Results of tests on lead concentration in drinking water
We wish to inform you that all the drinking water points of St. Johns’ School have been tested. The results obtained show that some drinking water outlets have a lead concentration higher than the new Health Canada standard, a standard now adopted by the Government of Quebec.
In order to ensure the safety of students and school staff, we immediately condemned water points (in red) that exceed the acceptable rate and took the necessary measures to resolve the situation quickly, in accordance with the procedure sent to us by the MEES. We are currently correcting those situations. You will be notified when the situation is permanently resolved.
In the case of water points that exceed the acceptable rate at initial flow only (in yellow), the temporary procedure that is already in place is maintained until such time of application of the corrective measures. You will be notified when the situation is permanently resolved.
Plumbing fixtures identified by NTU (not to be used) are generally tempered water points, cold and hot water mixed at the faucet, and are not considered points for consumption.
We remind you that this operation was carried out in order to ensure that the water is safe for your child.
To obtain more information on the tests in progress in all the schools, you can consult the following web page: www.education.gouv.qc.ca/parents-et-tuteurs/references/plomb-dans-leau-des-ecoles-du-quebec.
As you know, we recently carried out carbon dioxide (CO2) measurements in all our schools and centres to ensure air quality. The result of the CO2 measurements, which have also been sent to the Ministry of Education, can be viewed HERE.
It is essential for us to ensure the quality of the air in our establishments. The health and safety of students and staff is our top priority, especially at this exceptional time. Therefore, the tests were carried out according to ministerial directives, to adequately measure the level of carbon dioxide in our premises, which gives a good idea of the air quality.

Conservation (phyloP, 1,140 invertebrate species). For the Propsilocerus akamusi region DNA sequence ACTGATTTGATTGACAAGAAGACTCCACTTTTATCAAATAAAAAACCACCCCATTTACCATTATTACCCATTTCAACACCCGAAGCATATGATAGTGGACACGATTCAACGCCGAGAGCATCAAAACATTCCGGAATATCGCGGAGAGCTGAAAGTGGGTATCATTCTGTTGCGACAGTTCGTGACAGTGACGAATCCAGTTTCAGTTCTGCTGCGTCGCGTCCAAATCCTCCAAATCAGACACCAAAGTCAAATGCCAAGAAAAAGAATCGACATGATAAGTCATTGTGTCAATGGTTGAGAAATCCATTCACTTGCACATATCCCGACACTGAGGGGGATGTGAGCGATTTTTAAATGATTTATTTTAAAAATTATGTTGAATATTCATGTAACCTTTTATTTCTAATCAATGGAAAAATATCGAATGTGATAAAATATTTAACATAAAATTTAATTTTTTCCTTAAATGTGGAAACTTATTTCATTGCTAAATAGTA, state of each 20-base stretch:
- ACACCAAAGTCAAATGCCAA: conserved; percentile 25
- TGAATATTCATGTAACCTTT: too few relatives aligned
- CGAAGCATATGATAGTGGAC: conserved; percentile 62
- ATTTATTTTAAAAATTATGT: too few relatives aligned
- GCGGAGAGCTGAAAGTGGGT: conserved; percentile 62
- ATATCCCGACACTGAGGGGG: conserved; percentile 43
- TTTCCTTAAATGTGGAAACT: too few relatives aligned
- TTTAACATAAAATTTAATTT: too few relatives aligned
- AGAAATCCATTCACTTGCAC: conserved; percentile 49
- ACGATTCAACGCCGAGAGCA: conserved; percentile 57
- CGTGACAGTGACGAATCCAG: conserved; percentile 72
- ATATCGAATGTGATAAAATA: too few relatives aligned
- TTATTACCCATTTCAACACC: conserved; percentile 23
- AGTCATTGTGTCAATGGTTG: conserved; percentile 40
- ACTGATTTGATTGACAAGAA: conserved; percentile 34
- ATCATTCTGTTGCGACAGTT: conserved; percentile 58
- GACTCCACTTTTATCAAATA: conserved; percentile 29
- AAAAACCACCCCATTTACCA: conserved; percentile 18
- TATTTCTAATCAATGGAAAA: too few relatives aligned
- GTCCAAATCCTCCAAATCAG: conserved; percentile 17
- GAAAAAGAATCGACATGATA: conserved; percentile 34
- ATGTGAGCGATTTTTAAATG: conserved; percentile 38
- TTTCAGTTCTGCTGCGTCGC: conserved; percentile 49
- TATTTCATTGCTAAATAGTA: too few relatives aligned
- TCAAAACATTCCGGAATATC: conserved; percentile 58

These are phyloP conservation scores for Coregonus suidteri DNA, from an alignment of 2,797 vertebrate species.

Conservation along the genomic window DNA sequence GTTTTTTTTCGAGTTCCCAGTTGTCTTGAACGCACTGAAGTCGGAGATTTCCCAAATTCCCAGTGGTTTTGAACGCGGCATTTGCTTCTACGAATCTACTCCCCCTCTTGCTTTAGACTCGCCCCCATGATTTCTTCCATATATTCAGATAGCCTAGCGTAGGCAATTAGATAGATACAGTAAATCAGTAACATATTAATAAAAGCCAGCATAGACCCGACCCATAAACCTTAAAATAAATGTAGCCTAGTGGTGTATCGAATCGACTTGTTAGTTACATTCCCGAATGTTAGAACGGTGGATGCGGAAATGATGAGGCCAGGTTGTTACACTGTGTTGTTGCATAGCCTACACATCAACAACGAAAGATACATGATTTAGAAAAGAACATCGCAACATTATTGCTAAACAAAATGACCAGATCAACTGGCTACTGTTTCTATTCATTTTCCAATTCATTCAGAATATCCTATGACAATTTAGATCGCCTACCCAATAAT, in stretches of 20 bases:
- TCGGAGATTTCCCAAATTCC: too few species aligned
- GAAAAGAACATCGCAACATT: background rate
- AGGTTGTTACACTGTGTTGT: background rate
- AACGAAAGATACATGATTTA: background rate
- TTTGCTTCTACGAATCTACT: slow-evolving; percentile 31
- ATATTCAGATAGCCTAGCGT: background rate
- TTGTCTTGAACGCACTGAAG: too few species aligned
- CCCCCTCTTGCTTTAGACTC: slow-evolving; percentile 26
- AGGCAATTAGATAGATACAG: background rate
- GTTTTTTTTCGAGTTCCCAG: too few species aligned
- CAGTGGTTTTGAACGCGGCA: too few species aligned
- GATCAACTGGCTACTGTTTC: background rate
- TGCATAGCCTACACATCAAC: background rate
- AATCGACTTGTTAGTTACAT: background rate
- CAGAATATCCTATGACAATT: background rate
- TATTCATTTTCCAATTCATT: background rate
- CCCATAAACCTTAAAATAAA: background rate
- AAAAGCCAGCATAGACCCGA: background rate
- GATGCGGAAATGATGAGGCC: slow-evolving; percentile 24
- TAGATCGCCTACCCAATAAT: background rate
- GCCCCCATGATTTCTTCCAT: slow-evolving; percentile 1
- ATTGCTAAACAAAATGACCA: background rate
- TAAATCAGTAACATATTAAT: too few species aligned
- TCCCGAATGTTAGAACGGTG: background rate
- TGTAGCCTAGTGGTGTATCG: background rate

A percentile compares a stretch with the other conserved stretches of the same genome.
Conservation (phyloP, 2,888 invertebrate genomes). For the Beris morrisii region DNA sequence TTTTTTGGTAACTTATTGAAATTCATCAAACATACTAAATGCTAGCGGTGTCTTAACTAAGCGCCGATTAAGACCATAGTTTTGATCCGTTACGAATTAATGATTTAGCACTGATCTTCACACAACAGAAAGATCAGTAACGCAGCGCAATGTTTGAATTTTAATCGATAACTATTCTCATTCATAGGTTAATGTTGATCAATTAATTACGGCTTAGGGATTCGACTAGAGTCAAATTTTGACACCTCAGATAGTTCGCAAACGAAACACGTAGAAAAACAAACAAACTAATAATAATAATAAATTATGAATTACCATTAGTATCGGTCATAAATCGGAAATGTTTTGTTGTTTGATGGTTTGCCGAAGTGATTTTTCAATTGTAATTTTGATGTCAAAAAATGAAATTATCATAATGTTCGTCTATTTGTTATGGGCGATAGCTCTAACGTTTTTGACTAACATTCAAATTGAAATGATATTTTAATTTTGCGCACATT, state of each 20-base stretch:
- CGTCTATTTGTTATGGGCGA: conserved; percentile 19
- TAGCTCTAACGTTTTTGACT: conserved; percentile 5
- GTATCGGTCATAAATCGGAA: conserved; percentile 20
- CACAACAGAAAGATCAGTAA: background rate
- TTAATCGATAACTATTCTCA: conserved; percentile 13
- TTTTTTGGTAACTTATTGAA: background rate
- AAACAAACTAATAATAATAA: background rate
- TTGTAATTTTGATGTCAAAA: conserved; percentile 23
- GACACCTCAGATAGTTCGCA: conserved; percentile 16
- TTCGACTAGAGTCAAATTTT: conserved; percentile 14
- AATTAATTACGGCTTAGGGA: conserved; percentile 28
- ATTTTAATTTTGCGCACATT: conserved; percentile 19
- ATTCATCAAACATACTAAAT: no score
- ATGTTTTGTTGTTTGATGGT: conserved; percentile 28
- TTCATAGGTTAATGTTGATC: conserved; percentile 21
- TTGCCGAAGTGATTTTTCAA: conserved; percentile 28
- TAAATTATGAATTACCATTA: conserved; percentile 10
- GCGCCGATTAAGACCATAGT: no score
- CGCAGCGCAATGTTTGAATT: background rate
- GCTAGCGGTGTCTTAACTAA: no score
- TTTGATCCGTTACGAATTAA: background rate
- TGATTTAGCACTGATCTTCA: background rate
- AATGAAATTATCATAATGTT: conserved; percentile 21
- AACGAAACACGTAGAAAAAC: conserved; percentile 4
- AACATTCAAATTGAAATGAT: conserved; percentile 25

For each of the classes identified, the CO₂ level was measured three times during a period of the class, namely before and at the middle of the class. The third measurement was taken after opening the windows or the door for a period of 20 minutes. Although the Department of Education considers CO2 concentrations below 1500 ppm acceptable, school boards are encouraged to take measures to aim for the target of 1000 ppm, established by Health Canada as the comfort level. Action must be taken quickly when concentrations exceed 1000 ppm and within a week, when they reach 2000 ppm.
The identified classes were chosen in order to represent the overall portrait of the school according to the configuration of the classes (orientation in relation to the wind and the sun, the floor on which it is located, number of windows, type of ventilation, etc.) as well as according to the occupants of the class (school level, number of occupants, etc.).
Actions taken locally
In order to ensure optimal air quality in the classrooms, all have been asked to apply the prescribed measures.
In the case of schools and centres with mechanical ventilation, material resources have ensured its proper operation and efficiency. In the case of schools and centres with natural ventilation, the opening of windows and doors is applied to ensure the renewal of air.
In addition, each school has been equipped with a portable CO2 measuring device. This equipment allows the school team to monitor and validate the actions implemented, if necessary.
All the health measures put in place to curb the spread of COVID-19 also help to ensure the health and safety of all.